Update ticks[x1_, x2_] := {#/10 + π/2, #} & /@ FindDivisions[{10 (x1 - π), 10 (x2 - π)}, 20] funcs = Table[3 + BesselJ[i, 10 (x -π/2)], {i, 0, 3}]; PolarPlot[funcs // Evaluate, {x, -π/2, 3π/2}, PolarAxes -> Automatic, PolarTicks -> {ticks[0, 2 π][[2 ;; -2]], Automatic} ] (*thanks @kguler 's and @rm-rf 's advice*) Manipulate ...


17

data = Table[{RandomReal[{-10, 10}], RandomReal[{-10, 10}]}, {i, 1, 300}]; L0 = ListPlot[data, Frame -> True, Axes -> False, AspectRatio -> 1, ImageSize -> 400, BaseStyle -> PointSize[.02]]; Using @rm-rf's function inPolyQ inPolyQ[poly_, pt_] := Graphics`Mesh`PointWindingNumber[poly, pt] =!= 0 from this Q/A: Deploy@ ...


13

Composition[ {#, Scale[#, {-1, 1}, {0, 0}]} &, Rotate[#, Pi/2, {0, 0}] &, First ] /@ Table[ With[{root = FindRoot[D[BesselJ[i, x], x], {x, 100}][[1, 2]]}, PolarPlot[{1 + BesselJ[i, t root/Pi]}, {t, 0, Pi}, PlotStyle -> {Thick, Blend["AvocadoColors", i/15]}] ] , {i, 0, 15}] // Graphics[#, ImageSize -> 500, ...


12

Well, an unusual question to answer, what about something like this Plot3D[.7*(1 + Tanh[1 - (2*Y^2 + X^2 + X^4)]) - .3*Exp[-X^2/.0025]* Exp[-(Y - .1)^2/.15] - .2*(Exp[-(X - .7)^2/.02]*Exp[-(Y - .0)^2/.08] + Exp[-(X + .7)^2/.02]*Exp[-(Y - .0)^2/.08]), {X, -1, 1}, {Y, -1, 1}]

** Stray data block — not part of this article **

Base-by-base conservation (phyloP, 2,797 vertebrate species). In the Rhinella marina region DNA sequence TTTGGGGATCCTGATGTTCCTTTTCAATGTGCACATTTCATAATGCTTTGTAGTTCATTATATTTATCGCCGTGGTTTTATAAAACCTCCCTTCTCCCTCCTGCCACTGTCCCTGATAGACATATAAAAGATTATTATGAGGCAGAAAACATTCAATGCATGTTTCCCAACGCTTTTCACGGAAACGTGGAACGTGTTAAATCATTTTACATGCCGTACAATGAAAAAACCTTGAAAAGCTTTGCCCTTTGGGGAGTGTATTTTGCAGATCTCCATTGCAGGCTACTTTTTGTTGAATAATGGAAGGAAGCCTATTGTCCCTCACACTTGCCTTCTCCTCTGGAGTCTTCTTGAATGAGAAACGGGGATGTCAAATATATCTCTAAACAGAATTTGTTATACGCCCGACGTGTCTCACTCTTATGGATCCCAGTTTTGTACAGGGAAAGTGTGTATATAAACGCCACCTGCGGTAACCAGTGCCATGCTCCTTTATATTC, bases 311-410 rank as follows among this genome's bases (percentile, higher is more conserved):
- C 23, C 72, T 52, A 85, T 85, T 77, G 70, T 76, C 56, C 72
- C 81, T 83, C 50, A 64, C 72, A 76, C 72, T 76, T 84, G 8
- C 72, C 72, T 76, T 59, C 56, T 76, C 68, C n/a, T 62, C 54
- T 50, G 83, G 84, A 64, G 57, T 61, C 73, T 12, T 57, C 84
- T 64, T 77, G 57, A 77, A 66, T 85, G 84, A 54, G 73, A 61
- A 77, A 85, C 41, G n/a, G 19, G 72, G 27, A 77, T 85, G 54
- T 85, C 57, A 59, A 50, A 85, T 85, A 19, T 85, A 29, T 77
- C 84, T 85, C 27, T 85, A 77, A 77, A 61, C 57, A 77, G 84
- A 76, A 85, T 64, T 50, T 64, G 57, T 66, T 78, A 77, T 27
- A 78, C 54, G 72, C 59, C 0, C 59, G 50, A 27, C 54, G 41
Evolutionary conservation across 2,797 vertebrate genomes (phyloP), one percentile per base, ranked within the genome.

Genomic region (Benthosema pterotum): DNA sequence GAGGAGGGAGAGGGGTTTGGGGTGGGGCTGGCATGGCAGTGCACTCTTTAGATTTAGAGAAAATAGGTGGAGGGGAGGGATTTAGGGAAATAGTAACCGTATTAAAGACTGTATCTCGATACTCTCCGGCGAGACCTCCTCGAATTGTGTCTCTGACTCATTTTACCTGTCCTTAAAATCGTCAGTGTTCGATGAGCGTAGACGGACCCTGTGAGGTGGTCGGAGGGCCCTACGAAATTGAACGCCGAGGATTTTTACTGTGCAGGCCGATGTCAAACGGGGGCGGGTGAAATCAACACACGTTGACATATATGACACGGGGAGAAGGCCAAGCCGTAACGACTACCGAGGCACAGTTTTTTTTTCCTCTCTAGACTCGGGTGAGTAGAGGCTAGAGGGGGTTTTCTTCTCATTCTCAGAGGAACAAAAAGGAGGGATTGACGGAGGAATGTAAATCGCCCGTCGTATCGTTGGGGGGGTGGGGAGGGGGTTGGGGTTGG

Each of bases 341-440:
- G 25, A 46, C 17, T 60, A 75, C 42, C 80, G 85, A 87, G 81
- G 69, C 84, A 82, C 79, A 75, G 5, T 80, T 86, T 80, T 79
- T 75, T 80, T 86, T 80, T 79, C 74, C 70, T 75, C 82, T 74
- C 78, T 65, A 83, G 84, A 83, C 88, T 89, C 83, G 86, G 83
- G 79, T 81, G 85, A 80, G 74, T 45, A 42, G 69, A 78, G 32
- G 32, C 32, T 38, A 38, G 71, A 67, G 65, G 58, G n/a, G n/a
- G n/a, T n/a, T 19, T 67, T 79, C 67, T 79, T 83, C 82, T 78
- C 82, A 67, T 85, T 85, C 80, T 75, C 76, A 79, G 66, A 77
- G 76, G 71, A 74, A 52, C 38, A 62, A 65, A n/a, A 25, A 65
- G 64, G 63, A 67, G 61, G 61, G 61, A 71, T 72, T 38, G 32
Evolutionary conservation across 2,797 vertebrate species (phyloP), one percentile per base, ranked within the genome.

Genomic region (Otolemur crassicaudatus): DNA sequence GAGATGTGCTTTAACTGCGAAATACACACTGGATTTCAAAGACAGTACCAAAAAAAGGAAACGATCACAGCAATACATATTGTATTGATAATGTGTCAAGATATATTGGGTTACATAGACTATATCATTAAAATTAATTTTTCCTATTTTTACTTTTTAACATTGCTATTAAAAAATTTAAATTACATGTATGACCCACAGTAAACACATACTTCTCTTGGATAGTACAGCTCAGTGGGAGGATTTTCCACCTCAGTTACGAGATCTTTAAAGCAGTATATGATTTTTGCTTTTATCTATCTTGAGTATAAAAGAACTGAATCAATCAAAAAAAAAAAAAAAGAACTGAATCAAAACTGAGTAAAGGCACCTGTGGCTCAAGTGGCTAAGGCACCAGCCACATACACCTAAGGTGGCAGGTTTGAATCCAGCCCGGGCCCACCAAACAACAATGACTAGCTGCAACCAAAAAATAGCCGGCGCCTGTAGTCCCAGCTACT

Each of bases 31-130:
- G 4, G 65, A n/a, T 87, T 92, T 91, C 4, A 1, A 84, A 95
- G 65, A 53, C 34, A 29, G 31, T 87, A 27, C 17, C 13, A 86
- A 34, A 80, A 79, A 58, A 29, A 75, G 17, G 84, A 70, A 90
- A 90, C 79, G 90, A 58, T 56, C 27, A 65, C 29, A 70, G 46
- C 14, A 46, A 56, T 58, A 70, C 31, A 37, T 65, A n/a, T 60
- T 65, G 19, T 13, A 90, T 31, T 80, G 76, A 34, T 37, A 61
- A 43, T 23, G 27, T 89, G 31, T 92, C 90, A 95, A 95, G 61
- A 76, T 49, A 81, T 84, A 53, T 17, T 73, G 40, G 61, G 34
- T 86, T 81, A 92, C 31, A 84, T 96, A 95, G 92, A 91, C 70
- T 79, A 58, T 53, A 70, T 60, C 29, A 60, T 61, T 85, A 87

10

Here's a very simple example of a circular "eraser" which you can move around with the mouse and adjust the radius with a slider. Then click the button to remove points within the circle from data. DynamicModule[{pt = {0, 0}, r = 3}, Column[{ Slider[Dynamic[r], {0.1, 5}], Button["Delete", data = Select[data, EuclideanDistance[#, pt] > r &]], ...


9

On-screen, lines are always at least 1 pixel wide in Mathematica, regardless of the thickness setting. Not sure what you tried with Opacity, as it seems to be possible to achieve the same effect: PlotStyle -> Directive[AbsoluteThickness[1], Opacity[.05]]


8